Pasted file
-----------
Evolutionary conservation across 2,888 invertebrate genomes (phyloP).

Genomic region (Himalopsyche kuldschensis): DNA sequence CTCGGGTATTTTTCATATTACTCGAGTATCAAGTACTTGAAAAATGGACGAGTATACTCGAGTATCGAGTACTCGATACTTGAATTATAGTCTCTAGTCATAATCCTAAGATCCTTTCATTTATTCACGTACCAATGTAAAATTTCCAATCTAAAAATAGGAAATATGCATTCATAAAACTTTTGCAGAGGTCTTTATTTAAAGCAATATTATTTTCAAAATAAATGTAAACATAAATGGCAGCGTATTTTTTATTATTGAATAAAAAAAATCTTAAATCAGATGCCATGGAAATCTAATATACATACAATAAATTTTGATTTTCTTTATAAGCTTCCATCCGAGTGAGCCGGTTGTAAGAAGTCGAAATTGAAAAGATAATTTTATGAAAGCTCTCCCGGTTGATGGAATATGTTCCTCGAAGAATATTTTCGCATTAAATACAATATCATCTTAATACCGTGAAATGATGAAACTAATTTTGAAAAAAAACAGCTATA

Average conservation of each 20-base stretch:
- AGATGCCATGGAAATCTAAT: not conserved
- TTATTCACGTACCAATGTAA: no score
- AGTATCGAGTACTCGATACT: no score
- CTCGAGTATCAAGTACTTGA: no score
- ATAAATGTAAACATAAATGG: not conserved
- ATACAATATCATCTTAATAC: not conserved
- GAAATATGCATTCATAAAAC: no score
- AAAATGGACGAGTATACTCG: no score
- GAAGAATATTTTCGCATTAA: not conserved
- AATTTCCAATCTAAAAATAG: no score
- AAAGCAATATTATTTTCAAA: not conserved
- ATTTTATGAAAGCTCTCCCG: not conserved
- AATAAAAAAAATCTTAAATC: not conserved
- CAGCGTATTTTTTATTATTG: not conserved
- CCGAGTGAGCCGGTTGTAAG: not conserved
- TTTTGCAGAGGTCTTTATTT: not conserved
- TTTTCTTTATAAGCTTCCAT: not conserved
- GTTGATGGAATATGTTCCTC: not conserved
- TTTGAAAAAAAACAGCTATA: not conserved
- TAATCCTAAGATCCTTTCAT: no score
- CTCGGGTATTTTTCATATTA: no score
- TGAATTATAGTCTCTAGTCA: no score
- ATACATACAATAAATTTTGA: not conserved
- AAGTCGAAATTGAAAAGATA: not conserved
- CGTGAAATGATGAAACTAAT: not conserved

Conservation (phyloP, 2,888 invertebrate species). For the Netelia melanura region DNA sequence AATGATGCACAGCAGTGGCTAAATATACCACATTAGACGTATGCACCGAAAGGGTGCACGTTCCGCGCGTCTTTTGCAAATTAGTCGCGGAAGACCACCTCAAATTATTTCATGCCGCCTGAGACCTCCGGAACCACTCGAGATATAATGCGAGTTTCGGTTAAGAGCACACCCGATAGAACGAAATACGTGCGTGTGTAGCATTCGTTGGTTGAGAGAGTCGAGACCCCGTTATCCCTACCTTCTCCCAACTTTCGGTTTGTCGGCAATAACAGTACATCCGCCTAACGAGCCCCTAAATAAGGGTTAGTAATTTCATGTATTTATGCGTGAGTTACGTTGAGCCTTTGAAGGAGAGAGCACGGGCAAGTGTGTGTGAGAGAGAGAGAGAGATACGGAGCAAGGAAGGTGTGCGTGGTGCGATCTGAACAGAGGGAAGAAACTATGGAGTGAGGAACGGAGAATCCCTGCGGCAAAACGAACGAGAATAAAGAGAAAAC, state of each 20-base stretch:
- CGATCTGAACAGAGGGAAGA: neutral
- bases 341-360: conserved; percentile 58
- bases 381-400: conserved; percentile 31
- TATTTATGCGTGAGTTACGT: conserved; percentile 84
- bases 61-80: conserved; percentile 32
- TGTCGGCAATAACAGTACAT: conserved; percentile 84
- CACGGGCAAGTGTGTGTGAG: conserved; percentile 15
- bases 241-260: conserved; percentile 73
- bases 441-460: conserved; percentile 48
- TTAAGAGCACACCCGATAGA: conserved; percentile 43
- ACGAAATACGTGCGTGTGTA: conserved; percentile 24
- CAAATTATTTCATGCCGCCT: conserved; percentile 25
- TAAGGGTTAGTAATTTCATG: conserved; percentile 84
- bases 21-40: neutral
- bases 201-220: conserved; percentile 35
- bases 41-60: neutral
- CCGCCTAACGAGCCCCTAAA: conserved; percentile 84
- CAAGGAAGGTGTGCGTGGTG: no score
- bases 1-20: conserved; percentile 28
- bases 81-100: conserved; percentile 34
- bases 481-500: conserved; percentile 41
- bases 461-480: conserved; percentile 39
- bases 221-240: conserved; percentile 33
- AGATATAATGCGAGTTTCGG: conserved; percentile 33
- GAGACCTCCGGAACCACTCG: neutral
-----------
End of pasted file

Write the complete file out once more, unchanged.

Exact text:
Evolutionary conservation across 2,888 invertebrate genomes (phyloP).

Genomic region (Himalopsyche kuldschensis): DNA sequence CTCGGGTATTTTTCATATTACTCGAGTATCAAGTACTTGAAAAATGGACGAGTATACTCGAGTATCGAGTACTCGATACTTGAATTATAGTCTCTAGTCATAATCCTAAGATCCTTTCATTTATTCACGTACCAATGTAAAATTTCCAATCTAAAAATAGGAAATATGCATTCATAAAACTTTTGCAGAGGTCTTTATTTAAAGCAATATTATTTTCAAAATAAATGTAAACATAAATGGCAGCGTATTTTTTATTATTGAATAAAAAAAATCTTAAATCAGATGCCATGGAAATCTAATATACATACAATAAATTTTGATTTTCTTTATAAGCTTCCATCCGAGTGAGCCGGTTGTAAGAAGTCGAAATTGAAAAGATAATTTTATGAAAGCTCTCCCGGTTGATGGAATATGTTCCTCGAAGAATATTTTCGCATTAAATACAATATCATCTTAATACCGTGAAATGATGAAACTAATTTTGAAAAAAAACAGCTATA

Average conservation of each 20-base stretch:
- AGATGCCATGGAAATCTAAT: not conserved
- TTATTCACGTACCAATGTAA: no score
- AGTATCGAGTACTCGATACT: no score
- CTCGAGTATCAAGTACTTGA: no score
- ATAAATGTAAACATAAATGG: not conserved
- ATACAATATCATCTTAATAC: not conserved
- GAAATATGCATTCATAAAAC: no score
- AAAATGGACGAGTATACTCG: no score
- GAAGAATATTTTCGCATTAA: not conserved
- AATTTCCAATCTAAAAATAG: no score
- AAAGCAATATTATTTTCAAA: not conserved
- ATTTTATGAAAGCTCTCCCG: not conserved
- AATAAAAAAAATCTTAAATC: not conserved
- CAGCGTATTTTTTATTATTG: not conserved
- CCGAGTGAGCCGGTTGTAAG: not conserved
- TTTTGCAGAGGTCTTTATTT: not conserved
- TTTTCTTTATAAGCTTCCAT: not conserved
- GTTGATGGAATATGTTCCTC: not conserved
- TTTGAAAAAAAACAGCTATA: not conserved
- TAATCCTAAGATCCTTTCAT: no score
- CTCGGGTATTTTTCATATTA: no score
- TGAATTATAGTCTCTAGTCA: no score
- ATACATACAATAAATTTTGA: not conserved
- AAGTCGAAATTGAAAAGATA: not conserved
- CGTGAAATGATGAAACTAAT: not conserved

Conservation (phyloP, 2,888 invertebrate species). For the Netelia melanura region DNA sequence AATGATGCACAGCAGTGGCTAAATATACCACATTAGACGTATGCACCGAAAGGGTGCACGTTCCGCGCGTCTTTTGCAAATTAGTCGCGGAAGACCACCTCAAATTATTTCATGCCGCCTGAGACCTCCGGAACCACTCGAGATATAATGCGAGTTTCGGTTAAGAGCACACCCGATAGAACGAAATACGTGCGTGTGTAGCATTCGTTGGTTGAGAGAGTCGAGACCCCGTTATCCCTACCTTCTCCCAACTTTCGGTTTGTCGGCAATAACAGTACATCCGCCTAACGAGCCCCTAAATAAGGGTTAGTAATTTCATGTATTTATGCGTGAGTTACGTTGAGCCTTTGAAGGAGAGAGCACGGGCAAGTGTGTGTGAGAGAGAGAGAGAGATACGGAGCAAGGAAGGTGTGCGTGGTGCGATCTGAACAGAGGGAAGAAACTATGGAGTGAGGAACGGAGAATCCCTGCGGCAAAACGAACGAGAATAAAGAGAAAAC, state of each 20-base stretch:
- CGATCTGAACAGAGGGAAGA: neutral
- bases 341-360: conserved; percentile 58
- bases 381-400: conserved; percentile 31
- TATTTATGCGTGAGTTACGT: conserved; percentile 84
- bases 61-80: conserved; percentile 32
- TGTCGGCAATAACAGTACAT: conserved; percentile 84
- CACGGGCAAGTGTGTGTGAG: conserved; percentile 15
- bases 241-260: conserved; percentile 73
- bases 441-460: conserved; percentile 48
- TTAAGAGCACACCCGATAGA: conserved; percentile 43
- ACGAAATACGTGCGTGTGTA: conserved; percentile 24
- CAAATTATTTCATGCCGCCT: conserved; percentile 25
- TAAGGGTTAGTAATTTCATG: conserved; percentile 84
- bases 21-40: neutral
- bases 201-220: conserved; percentile 35
- bases 41-60: neutral
- CCGCCTAACGAGCCCCTAAA: conserved; percentile 84
- CAAGGAAGGTGTGCGTGGTG: no score
- bases 1-20: conserved; percentile 28
- bases 81-100: conserved; percentile 34
- bases 481-500: conserved; percentile 41
- bases 461-480: conserved; percentile 39
- bases 221-240: conserved; percentile 33
- AGATATAATGCGAGTTTCGG: conserved; percentile 33
- GAGACCTCCGGAACCACTCG: neutral